Accounting for expenses and distributions can also be a source of conflict between a lead bank and its participants. Generally, the contractual terms of the participation agreement will govern the allocation of expenses and distribution of payments and recoveries. But this seemingly simple rule is subject to several exceptions and complications that a lead bank must carefully consider.
First, participation agreements that became effective in the first reporting period after Nov. 15, 2009, are subject to FASB 166. Under FASB 166, a transfer of a loan participation interest will only be recognized on the books of a lead bank where all distributions of cash flow strictly follow the proportionate interests held by the lead bank and each participant. (Otherwise, the financial asset will be recognized as remaining on the books of the lead bank notwithstanding the sale of a participating interest).
Second, a lead bank must carefully consider the issues that arise when it has multiple loans, lending relationships or collateral that are subject to participation interests. Consider the following examples:
Example 1 — A lead bank has three loans to a borrower, each of which is secured by separate collateral. One of the loans is the subject of a participation agreement with a participant, and the other two are held only by the lead bank. The lead bank enters into a settlement with the borrower that calls for payoff of the two loans held by the lead bank, but only a partial payoff of the participated loan. In this example, the lead bank must determine its rights and limitations under the participation agreement to “self-deal.” It must also determine if cross-collateralization provisions in the loan documents would give rise to any requirement that the lead bank apply payoff funds to the participated loan, or perhaps maintain the existing collateral for the unpaid participated loan. Finally, the lead bank must determine whether, under the laws of its state, it has assumed a fiduciary duty to its participants that would require it to apply payoff funds to fully repay the participated loan.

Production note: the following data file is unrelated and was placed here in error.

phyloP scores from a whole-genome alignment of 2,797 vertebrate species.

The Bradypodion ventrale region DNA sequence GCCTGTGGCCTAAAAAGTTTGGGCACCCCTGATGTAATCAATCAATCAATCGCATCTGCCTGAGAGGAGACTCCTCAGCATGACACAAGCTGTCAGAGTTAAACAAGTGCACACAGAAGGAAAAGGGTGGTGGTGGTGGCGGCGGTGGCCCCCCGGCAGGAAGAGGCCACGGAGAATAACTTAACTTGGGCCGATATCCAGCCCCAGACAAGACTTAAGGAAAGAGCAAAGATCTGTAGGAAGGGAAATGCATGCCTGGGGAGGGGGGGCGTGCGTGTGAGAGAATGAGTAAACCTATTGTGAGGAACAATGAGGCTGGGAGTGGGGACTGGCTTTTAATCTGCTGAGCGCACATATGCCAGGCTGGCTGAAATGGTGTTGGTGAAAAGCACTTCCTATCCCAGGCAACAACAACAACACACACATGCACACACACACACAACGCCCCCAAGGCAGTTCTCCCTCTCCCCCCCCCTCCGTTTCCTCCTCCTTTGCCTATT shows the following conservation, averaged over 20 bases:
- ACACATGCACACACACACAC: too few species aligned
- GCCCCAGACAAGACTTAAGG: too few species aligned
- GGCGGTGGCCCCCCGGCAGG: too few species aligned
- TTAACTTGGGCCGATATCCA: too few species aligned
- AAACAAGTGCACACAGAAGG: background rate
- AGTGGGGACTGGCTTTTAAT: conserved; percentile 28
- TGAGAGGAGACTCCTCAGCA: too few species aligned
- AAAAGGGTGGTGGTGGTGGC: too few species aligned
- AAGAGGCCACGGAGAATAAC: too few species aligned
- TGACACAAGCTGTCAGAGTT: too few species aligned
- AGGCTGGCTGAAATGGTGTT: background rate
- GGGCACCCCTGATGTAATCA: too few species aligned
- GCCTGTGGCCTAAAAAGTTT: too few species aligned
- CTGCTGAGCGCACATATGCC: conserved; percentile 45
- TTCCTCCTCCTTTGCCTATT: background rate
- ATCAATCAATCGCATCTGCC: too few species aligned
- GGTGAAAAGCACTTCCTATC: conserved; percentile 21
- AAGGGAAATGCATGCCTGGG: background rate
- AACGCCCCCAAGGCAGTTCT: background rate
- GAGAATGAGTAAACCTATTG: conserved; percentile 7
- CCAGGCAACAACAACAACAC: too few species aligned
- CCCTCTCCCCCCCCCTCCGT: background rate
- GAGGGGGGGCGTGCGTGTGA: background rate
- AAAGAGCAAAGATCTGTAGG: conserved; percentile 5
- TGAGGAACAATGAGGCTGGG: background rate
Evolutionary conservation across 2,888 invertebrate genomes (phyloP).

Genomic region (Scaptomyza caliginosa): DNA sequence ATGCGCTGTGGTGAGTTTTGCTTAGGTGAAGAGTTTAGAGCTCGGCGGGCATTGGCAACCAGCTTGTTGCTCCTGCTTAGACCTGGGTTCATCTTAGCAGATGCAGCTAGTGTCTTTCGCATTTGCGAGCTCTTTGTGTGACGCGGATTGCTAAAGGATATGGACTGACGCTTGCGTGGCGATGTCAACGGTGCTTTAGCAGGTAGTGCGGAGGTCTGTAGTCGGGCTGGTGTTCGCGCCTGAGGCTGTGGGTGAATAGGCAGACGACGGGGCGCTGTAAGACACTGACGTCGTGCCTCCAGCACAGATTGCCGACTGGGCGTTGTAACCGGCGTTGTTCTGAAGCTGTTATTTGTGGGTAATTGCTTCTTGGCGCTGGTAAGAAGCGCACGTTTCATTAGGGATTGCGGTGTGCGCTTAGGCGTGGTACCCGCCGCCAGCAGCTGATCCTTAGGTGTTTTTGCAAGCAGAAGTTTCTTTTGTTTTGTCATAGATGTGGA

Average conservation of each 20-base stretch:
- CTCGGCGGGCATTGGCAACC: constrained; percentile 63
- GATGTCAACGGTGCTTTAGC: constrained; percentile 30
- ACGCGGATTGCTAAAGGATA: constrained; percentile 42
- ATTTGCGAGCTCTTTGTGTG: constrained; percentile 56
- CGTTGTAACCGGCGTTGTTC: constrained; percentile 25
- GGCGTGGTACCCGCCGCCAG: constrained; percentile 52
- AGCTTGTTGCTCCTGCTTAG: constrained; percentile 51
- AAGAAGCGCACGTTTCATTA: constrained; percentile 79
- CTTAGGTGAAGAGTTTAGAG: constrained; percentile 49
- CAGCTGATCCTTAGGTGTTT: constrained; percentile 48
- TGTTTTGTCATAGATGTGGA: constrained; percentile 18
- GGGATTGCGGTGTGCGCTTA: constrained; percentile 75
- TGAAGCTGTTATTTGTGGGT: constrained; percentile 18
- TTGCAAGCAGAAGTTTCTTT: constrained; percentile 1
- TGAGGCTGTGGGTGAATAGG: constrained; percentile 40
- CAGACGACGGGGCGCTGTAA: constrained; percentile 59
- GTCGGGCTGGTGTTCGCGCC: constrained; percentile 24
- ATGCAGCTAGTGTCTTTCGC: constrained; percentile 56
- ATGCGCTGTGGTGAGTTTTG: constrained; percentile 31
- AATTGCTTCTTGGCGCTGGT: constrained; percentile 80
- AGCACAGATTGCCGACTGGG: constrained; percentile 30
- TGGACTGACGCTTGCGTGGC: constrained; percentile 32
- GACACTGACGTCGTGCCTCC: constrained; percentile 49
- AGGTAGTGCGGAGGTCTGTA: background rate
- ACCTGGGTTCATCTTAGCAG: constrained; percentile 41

Example 2 — Consider the same facts as in example 1, but instead of a settlement with the borrower the lead bank liquidates all collateral and must allocate this to the three loans. Here, the lead bank must not only look to the provisions of the participation agreement that govern the allocation of proceeds of sale of collateral, but it must also determine if cross-collateralization provisions in the loan documents would give rise to any requirement that sale proceeds be applied to the participated loan (or perhaps applied to all three loans on a pro rata basis). Yet again, the lead bank must also determine if, under state law, it has assumed fiduciary duties.